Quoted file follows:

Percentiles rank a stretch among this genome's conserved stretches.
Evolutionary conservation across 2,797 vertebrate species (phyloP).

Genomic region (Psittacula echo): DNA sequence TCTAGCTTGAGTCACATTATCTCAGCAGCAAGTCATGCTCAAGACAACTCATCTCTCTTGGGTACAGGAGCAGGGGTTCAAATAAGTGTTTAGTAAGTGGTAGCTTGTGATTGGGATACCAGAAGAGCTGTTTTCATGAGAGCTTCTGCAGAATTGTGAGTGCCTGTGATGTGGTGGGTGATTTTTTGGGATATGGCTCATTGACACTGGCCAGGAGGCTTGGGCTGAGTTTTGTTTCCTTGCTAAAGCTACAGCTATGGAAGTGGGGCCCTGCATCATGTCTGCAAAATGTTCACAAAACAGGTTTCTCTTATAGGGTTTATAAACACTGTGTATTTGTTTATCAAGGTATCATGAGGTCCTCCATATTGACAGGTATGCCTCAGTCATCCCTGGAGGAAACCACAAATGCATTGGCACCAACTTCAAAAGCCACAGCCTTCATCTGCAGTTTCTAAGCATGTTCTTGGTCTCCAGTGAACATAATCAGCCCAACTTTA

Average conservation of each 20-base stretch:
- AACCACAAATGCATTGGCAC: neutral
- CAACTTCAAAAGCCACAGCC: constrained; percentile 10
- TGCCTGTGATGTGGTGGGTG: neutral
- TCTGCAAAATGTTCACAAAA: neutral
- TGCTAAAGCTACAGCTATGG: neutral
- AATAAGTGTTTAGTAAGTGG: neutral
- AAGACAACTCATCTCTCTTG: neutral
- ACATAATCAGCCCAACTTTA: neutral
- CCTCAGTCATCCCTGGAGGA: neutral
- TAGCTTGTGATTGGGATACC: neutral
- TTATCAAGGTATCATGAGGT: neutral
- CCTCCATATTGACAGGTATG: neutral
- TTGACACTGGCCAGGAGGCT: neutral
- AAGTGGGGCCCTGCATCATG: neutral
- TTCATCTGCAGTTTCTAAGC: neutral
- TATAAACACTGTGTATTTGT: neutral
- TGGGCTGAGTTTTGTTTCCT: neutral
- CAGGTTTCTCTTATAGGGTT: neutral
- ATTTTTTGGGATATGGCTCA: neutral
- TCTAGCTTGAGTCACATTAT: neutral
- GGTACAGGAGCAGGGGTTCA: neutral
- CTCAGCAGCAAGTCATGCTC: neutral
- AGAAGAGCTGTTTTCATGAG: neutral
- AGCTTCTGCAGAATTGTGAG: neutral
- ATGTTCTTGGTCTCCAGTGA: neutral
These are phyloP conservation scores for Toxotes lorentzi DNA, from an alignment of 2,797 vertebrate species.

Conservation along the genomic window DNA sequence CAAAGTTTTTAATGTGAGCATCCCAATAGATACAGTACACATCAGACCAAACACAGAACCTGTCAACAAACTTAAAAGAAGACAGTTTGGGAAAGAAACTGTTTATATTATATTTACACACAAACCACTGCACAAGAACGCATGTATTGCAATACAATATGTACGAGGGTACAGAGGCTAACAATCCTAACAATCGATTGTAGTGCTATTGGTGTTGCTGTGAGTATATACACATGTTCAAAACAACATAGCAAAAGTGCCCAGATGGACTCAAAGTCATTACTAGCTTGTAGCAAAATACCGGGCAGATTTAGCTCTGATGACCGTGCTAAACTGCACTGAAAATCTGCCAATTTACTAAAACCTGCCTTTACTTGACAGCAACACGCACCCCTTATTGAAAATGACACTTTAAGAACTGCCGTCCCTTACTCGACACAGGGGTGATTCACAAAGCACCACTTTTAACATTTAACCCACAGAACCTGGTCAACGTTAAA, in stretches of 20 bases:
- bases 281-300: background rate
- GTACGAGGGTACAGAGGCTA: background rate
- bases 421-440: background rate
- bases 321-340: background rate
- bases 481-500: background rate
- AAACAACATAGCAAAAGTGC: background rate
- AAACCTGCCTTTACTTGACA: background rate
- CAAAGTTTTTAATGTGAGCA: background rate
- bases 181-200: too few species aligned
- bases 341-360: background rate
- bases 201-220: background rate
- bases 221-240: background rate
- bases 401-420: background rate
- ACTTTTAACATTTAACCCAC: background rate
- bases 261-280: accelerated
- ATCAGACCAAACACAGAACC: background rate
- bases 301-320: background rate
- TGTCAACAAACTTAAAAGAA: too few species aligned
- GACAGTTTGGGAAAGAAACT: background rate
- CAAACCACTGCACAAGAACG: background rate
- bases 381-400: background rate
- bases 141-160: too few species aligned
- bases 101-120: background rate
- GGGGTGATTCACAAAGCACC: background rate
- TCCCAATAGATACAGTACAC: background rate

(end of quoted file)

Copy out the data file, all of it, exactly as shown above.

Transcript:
Percentiles rank a stretch among this genome's conserved stretches.
Evolutionary conservation across 2,797 vertebrate species (phyloP).

Genomic region (Psittacula echo): DNA sequence TCTAGCTTGAGTCACATTATCTCAGCAGCAAGTCATGCTCAAGACAACTCATCTCTCTTGGGTACAGGAGCAGGGGTTCAAATAAGTGTTTAGTAAGTGGTAGCTTGTGATTGGGATACCAGAAGAGCTGTTTTCATGAGAGCTTCTGCAGAATTGTGAGTGCCTGTGATGTGGTGGGTGATTTTTTGGGATATGGCTCATTGACACTGGCCAGGAGGCTTGGGCTGAGTTTTGTTTCCTTGCTAAAGCTACAGCTATGGAAGTGGGGCCCTGCATCATGTCTGCAAAATGTTCACAAAACAGGTTTCTCTTATAGGGTTTATAAACACTGTGTATTTGTTTATCAAGGTATCATGAGGTCCTCCATATTGACAGGTATGCCTCAGTCATCCCTGGAGGAAACCACAAATGCATTGGCACCAACTTCAAAAGCCACAGCCTTCATCTGCAGTTTCTAAGCATGTTCTTGGTCTCCAGTGAACATAATCAGCCCAACTTTA

Average conservation of each 20-base stretch:
- AACCACAAATGCATTGGCAC: neutral
- CAACTTCAAAAGCCACAGCC: constrained; percentile 10
- TGCCTGTGATGTGGTGGGTG: neutral
- TCTGCAAAATGTTCACAAAA: neutral
- TGCTAAAGCTACAGCTATGG: neutral
- AATAAGTGTTTAGTAAGTGG: neutral
- AAGACAACTCATCTCTCTTG: neutral
- ACATAATCAGCCCAACTTTA: neutral
- CCTCAGTCATCCCTGGAGGA: neutral
- TAGCTTGTGATTGGGATACC: neutral
- TTATCAAGGTATCATGAGGT: neutral
- CCTCCATATTGACAGGTATG: neutral
- TTGACACTGGCCAGGAGGCT: neutral
- AAGTGGGGCCCTGCATCATG: neutral
- TTCATCTGCAGTTTCTAAGC: neutral
- TATAAACACTGTGTATTTGT: neutral
- TGGGCTGAGTTTTGTTTCCT: neutral
- CAGGTTTCTCTTATAGGGTT: neutral
- ATTTTTTGGGATATGGCTCA: neutral
- TCTAGCTTGAGTCACATTAT: neutral
- GGTACAGGAGCAGGGGTTCA: neutral
- CTCAGCAGCAAGTCATGCTC: neutral
- AGAAGAGCTGTTTTCATGAG: neutral
- AGCTTCTGCAGAATTGTGAG: neutral
- ATGTTCTTGGTCTCCAGTGA: neutral
These are phyloP conservation scores for Toxotes lorentzi DNA, from an alignment of 2,797 vertebrate species.

Conservation along the genomic window DNA sequence CAAAGTTTTTAATGTGAGCATCCCAATAGATACAGTACACATCAGACCAAACACAGAACCTGTCAACAAACTTAAAAGAAGACAGTTTGGGAAAGAAACTGTTTATATTATATTTACACACAAACCACTGCACAAGAACGCATGTATTGCAATACAATATGTACGAGGGTACAGAGGCTAACAATCCTAACAATCGATTGTAGTGCTATTGGTGTTGCTGTGAGTATATACACATGTTCAAAACAACATAGCAAAAGTGCCCAGATGGACTCAAAGTCATTACTAGCTTGTAGCAAAATACCGGGCAGATTTAGCTCTGATGACCGTGCTAAACTGCACTGAAAATCTGCCAATTTACTAAAACCTGCCTTTACTTGACAGCAACACGCACCCCTTATTGAAAATGACACTTTAAGAACTGCCGTCCCTTACTCGACACAGGGGTGATTCACAAAGCACCACTTTTAACATTTAACCCACAGAACCTGGTCAACGTTAAA, in stretches of 20 bases:
- bases 281-300: background rate
- GTACGAGGGTACAGAGGCTA: background rate
- bases 421-440: background rate
- bases 321-340: background rate
- bases 481-500: background rate
- AAACAACATAGCAAAAGTGC: background rate
- AAACCTGCCTTTACTTGACA: background rate
- CAAAGTTTTTAATGTGAGCA: background rate
- bases 181-200: too few species aligned
- bases 341-360: background rate
- bases 201-220: background rate
- bases 221-240: background rate
- bases 401-420: background rate
- ACTTTTAACATTTAACCCAC: background rate
- bases 261-280: accelerated
- ATCAGACCAAACACAGAACC: background rate
- bases 301-320: background rate
- TGTCAACAAACTTAAAAGAA: too few species aligned
- GACAGTTTGGGAAAGAAACT: background rate
- CAAACCACTGCACAAGAACG: background rate
- bases 381-400: background rate
- bases 141-160: too few species aligned
- bases 101-120: background rate
- GGGGTGATTCACAAAGCACC: background rate
- TCCCAATAGATACAGTACAC: background rate